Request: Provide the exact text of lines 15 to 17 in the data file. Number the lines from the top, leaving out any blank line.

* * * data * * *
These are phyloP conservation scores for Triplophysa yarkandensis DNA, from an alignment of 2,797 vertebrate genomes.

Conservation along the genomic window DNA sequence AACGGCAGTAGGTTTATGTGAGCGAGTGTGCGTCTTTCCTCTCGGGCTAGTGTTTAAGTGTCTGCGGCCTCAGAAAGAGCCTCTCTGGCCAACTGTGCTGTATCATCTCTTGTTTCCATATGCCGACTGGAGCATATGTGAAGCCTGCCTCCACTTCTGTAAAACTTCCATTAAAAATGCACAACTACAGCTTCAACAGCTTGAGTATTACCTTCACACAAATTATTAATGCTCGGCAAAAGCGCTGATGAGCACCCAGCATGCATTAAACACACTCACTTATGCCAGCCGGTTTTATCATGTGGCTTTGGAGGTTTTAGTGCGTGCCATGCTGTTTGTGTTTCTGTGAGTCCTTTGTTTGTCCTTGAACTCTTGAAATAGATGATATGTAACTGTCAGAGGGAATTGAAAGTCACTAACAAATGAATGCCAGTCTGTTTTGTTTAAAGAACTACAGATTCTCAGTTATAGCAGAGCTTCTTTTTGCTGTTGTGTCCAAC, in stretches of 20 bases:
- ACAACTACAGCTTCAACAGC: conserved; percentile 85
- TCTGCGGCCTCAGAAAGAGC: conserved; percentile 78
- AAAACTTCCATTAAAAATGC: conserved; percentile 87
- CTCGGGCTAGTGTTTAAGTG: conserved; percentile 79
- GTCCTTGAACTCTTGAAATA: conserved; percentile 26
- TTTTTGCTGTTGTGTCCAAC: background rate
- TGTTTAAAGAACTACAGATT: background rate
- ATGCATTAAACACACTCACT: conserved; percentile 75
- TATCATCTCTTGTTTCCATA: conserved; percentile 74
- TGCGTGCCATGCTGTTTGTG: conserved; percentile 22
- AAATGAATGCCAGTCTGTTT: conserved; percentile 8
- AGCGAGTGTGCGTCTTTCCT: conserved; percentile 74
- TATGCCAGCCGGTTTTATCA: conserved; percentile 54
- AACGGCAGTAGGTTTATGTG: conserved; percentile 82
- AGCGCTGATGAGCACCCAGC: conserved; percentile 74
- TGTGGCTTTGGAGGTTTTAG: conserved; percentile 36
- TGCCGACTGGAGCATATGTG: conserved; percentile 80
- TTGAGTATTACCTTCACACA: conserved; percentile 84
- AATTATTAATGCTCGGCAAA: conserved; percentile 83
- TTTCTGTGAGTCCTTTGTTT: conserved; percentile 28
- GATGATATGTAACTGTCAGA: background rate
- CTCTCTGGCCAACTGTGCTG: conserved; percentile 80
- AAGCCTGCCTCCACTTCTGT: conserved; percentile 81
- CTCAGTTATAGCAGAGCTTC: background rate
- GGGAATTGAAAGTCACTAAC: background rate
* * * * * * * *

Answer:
- TATGCCAGCCGGTTTTATCA: conserved; percentile 54
- AACGGCAGTAGGTTTATGTG: conserved; percentile 82
- AGCGCTGATGAGCACCCAGC: conserved; percentile 74